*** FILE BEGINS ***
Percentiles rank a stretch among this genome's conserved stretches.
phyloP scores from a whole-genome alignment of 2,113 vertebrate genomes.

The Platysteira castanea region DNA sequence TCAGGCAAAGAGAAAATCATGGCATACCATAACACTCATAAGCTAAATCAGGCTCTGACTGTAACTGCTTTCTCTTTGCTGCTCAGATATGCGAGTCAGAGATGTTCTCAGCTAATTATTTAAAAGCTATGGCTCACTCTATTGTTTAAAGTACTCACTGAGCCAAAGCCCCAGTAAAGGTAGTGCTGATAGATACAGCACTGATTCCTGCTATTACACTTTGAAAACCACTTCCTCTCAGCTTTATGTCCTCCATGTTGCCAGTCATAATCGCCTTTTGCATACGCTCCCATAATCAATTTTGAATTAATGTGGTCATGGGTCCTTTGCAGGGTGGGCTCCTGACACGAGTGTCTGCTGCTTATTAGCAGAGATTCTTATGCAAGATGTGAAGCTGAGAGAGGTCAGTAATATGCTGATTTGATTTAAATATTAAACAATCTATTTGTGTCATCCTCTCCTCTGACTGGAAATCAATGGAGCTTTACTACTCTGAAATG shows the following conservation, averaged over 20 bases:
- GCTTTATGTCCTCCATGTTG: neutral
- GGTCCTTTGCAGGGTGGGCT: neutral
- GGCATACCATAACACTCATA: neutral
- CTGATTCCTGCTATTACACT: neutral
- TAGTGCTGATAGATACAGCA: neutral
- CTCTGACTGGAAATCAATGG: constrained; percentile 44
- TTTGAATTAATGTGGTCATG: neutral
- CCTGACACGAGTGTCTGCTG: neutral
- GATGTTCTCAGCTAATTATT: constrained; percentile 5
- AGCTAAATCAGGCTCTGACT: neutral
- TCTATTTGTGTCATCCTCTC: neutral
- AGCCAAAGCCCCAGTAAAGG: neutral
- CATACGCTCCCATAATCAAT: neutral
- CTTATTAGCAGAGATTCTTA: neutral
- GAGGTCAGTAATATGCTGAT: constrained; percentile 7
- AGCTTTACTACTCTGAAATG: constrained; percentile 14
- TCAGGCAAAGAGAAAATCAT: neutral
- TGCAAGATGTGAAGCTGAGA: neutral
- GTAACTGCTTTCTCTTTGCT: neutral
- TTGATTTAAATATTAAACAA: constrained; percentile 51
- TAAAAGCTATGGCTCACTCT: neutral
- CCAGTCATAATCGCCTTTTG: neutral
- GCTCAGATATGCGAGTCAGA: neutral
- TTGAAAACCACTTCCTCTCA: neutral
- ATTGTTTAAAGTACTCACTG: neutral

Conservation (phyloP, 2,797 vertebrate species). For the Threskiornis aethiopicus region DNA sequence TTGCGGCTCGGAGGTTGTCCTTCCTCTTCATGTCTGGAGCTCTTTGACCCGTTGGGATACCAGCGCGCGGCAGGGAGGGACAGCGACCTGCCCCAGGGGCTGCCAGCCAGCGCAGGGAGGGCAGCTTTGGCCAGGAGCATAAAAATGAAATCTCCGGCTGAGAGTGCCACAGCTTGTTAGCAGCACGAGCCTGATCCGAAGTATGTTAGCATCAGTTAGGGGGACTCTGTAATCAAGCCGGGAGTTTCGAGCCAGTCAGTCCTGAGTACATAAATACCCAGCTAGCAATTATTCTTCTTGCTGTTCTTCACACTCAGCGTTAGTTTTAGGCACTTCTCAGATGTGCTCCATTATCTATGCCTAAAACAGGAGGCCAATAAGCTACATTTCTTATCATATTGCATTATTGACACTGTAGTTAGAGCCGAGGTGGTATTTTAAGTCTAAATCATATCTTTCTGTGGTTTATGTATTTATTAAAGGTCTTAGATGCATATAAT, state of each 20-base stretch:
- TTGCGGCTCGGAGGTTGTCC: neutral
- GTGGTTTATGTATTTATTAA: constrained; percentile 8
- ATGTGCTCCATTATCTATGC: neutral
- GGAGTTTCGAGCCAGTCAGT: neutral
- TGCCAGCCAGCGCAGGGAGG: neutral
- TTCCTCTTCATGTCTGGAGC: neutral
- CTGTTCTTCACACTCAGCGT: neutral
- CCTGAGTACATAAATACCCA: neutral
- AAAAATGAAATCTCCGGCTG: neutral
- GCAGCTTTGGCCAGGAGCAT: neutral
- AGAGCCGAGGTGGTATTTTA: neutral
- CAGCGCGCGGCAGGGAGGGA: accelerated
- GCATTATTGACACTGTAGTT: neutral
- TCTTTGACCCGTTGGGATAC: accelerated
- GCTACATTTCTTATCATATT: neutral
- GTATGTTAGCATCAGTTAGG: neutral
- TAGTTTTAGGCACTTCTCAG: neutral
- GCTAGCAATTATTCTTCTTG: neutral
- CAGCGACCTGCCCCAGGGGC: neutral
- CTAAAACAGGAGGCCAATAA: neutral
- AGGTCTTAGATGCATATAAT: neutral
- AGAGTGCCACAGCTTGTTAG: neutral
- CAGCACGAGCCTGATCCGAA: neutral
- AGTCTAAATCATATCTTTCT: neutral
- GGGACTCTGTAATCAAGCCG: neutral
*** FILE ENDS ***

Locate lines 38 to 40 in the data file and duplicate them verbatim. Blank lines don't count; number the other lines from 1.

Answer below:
- AAAAATGAAATCTCCGGCTG: neutral
- GCAGCTTTGGCCAGGAGCAT: neutral
- AGAGCCGAGGTGGTATTTTA: neutral